'Don't ever lose the accent' - What princess said to 'Diana's biggest Irish fan'
She may be described as Ireland's biggest Diana fan and now an exhibition of photos taken by Co Laois nurse Michelle Rogers Dunican of the late princess will go on display.
Ms Dunican, who worked as a nurse in the UK during the late 1980s and 1990s, made it her business to try to attend every public engagement with the princess.
Ms Dunican, from Abbeyleix, was lucky enough to cross paths with the princess 37 times during her time in London, but the first time is still a vivid memory for her.
"In 1988 I went to London to do my nurse training and Diana was going to a theatre down the road from me in Bromley. I was down to see what was going on, and I saw her going into the theatre. I waited for three hours till she came out, and she came over. She shook hands and said a few words. I couldn't believe it, I was amazed," she said.
Ms Dunican (48), who is married to Anthony and has a son Peter (16) and daughter Sarah (14), said her interest in the princess began with the royal wedding of the then Diana Spencer and Prince Charles.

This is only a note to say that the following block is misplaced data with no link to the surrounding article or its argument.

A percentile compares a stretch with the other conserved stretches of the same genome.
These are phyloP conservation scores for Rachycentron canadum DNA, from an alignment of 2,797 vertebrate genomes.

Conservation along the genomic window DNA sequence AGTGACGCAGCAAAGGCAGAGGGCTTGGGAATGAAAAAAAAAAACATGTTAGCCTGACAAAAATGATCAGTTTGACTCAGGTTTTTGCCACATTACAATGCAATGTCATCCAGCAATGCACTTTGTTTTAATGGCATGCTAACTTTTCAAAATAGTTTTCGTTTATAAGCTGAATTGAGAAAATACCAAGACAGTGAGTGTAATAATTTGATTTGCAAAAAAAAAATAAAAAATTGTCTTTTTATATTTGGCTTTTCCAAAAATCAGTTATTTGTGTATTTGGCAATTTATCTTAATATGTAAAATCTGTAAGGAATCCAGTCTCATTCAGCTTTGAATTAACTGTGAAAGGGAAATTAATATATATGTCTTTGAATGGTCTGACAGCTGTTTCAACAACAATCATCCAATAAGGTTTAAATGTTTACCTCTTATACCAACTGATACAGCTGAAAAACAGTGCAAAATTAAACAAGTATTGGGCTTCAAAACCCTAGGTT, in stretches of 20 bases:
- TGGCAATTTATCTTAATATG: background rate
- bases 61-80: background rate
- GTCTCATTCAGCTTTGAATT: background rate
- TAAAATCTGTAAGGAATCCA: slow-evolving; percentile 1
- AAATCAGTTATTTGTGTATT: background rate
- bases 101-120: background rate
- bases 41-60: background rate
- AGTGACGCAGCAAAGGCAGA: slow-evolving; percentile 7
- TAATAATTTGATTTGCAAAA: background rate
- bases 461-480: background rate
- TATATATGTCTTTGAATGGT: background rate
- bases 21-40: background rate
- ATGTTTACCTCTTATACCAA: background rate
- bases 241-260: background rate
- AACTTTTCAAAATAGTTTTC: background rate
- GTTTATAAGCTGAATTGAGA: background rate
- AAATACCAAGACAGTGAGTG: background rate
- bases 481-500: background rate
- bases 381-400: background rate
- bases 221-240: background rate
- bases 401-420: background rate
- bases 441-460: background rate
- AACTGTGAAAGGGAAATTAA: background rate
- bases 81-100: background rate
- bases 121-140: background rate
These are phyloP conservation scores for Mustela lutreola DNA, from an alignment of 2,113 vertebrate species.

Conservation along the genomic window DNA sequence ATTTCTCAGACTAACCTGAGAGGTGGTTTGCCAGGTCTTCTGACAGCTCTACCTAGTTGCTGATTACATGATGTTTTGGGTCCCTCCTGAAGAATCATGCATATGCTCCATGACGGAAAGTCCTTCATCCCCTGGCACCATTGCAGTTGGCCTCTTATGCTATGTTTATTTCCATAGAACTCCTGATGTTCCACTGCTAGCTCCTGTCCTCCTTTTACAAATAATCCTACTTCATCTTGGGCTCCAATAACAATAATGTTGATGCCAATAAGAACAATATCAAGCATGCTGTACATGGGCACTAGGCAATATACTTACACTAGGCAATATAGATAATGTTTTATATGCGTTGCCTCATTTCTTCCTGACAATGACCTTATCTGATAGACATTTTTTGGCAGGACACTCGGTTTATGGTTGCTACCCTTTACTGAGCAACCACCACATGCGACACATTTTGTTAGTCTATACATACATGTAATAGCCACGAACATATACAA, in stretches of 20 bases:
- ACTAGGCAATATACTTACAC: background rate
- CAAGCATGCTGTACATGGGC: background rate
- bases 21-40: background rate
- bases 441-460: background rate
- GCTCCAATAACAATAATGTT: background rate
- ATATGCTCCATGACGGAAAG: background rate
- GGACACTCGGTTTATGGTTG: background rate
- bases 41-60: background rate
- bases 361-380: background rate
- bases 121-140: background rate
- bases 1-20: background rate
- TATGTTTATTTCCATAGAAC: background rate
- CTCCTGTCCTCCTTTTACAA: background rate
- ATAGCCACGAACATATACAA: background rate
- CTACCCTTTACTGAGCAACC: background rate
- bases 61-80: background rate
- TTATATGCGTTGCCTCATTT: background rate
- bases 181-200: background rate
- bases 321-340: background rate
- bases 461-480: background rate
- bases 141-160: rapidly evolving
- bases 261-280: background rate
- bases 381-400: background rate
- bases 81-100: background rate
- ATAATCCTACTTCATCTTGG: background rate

"It was nothing to do with an interest in photography, my interest was purely in Diana. In 1981 when she got married, my mum, who is English, had a great interest in it and bought me a book on the royal wedding, and that started my interest in Diana from 1981 on," she told the Irish Independent. "I was 12 when she got married and I had no real interest in the royal family really. It was her, when she got married and the whole razzmatazz about her."
While the nurse built up an impressive collection of photographs throughout the princess's golden era, she explained the main appeal was getting the opportunity to speak to the "charismatic" princess.
"Really it was about meeting her and she'd get to know you, she'd see the same faces, me and 10 or 11 other people who always tried to go to her engagements as much as possible," Ms Dunican said.
"She'd say things like 'Have you no work to go to?' and I'd explain I was a nurse and worked weekends, and would have days off during the week. So then she'd ask how the nursing was going, or things like that."
The mother-of-two said that being Irish was something that set her apart. "One day, as (the princess) was walking, we asked her something about William and Harry, and she looked back at me and said, 'Don't ever lose the accent'."
Now a selection of 24 photographs from 1990-97 from Ms Dunican's private collection of more than 400 pictures will go on display in a free exhibition in the Gallic Kitchen at Bramley in Abbeyleix.
She said she was grateful to photographer Mick Bunn who mounted the collection for her, and Andy Ring, owner of irishheritagetowns.com and the "driving force" behind the exhibition.
It opens today at 7.30pm and runs until August 31.